It was a big challenge. In reality, there was no way we were ever going to be fully prepared in the circumstances, and we're still far from the potential of these boats.

In that situation, you have to accept pretty early on that you can only do as much as you can do and you’ve just got to run day and night to catch up, because every minute you put in to learning about these boats and how to sail them, you will gain speed.

What’s the most important element in sailing these boats fast?

It all comes down to teamwork – these boats are impossible to sail unless you work 100% and become really coordinated. For me, it’s like driving a racing car, but you’ve only got control of the steering wheel, not the accelerator or the brake. Everything has to work together.

Watch or re-watch the full interview below.

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What’s is like to race these boats on the edge at such exhilarating speeds?

You don't really have time to think too much and have too many emotions, everything goes so quickly. You’re racing at almost 100 kilometres an hour and you’ve got to react with your instinct what you think is the right decision at that moment.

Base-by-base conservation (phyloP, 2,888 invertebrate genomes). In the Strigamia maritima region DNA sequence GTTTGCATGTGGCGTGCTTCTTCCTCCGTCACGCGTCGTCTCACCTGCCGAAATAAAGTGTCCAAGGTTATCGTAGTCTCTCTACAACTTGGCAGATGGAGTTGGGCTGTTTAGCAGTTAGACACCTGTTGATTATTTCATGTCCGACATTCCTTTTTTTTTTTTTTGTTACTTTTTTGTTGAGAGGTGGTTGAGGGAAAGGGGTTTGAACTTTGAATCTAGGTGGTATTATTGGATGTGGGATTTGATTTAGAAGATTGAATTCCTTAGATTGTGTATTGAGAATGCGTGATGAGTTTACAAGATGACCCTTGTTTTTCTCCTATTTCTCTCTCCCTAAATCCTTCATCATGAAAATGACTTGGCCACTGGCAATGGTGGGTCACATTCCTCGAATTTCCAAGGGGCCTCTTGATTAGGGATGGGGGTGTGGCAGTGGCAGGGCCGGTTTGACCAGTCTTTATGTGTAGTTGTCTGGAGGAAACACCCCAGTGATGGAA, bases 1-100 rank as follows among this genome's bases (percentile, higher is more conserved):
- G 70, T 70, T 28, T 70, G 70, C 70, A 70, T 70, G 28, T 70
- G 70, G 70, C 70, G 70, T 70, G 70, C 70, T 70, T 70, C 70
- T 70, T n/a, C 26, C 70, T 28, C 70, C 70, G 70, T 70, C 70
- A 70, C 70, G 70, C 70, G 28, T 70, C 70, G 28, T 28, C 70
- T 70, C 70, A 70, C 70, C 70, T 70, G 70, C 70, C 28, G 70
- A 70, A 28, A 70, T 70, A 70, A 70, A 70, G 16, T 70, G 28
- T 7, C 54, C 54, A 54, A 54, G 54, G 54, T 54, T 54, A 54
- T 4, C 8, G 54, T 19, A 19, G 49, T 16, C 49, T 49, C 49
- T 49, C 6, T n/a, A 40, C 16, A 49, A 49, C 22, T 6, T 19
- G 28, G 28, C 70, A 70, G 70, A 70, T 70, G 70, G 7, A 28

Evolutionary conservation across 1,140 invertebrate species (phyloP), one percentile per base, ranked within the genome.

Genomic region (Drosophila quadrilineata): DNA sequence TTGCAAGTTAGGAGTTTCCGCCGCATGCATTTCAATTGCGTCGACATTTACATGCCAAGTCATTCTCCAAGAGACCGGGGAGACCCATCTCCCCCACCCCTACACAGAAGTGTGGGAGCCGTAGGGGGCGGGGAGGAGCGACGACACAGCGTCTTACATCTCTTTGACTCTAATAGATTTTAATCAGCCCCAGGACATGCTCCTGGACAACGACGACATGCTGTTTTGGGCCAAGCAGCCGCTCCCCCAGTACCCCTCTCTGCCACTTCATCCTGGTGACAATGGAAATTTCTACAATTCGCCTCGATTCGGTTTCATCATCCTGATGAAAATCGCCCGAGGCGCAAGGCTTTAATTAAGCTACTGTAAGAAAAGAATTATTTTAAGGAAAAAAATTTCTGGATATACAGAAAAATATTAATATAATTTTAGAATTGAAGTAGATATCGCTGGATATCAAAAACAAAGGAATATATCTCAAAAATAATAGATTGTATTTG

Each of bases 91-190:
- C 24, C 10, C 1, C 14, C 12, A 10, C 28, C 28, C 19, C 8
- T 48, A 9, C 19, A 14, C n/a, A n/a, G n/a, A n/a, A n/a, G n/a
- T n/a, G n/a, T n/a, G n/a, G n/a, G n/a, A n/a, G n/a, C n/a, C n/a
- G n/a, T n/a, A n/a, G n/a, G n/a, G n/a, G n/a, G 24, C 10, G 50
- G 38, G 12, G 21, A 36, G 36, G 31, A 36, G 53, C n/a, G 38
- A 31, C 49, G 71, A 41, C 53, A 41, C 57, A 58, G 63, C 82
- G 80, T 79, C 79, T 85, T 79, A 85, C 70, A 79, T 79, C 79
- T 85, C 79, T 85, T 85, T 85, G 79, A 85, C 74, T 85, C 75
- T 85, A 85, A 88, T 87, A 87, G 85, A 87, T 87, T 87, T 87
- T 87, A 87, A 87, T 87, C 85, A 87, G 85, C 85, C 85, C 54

It’s very loud and your heart rate is at the maximum. You have to be really switched-on and 100%.  We know that if we make a small mistake, it could not only hurt us, but it can also damage the boat. We understand the responsibility we have, and I think that sailing around the world a few times helps me in dealing with that responsibility and making good decisions under that pressure.

How important is it to you that the team has a Danish DNA, and how is that reflected in the culture that you encourage as a leader?

The Danish DNA is an important part of the whole team, and we're really trying to carry that with us in everything we do. Being Danish, but also having a great Danish sponsor in ROCKWOOL, is a very important thing for us.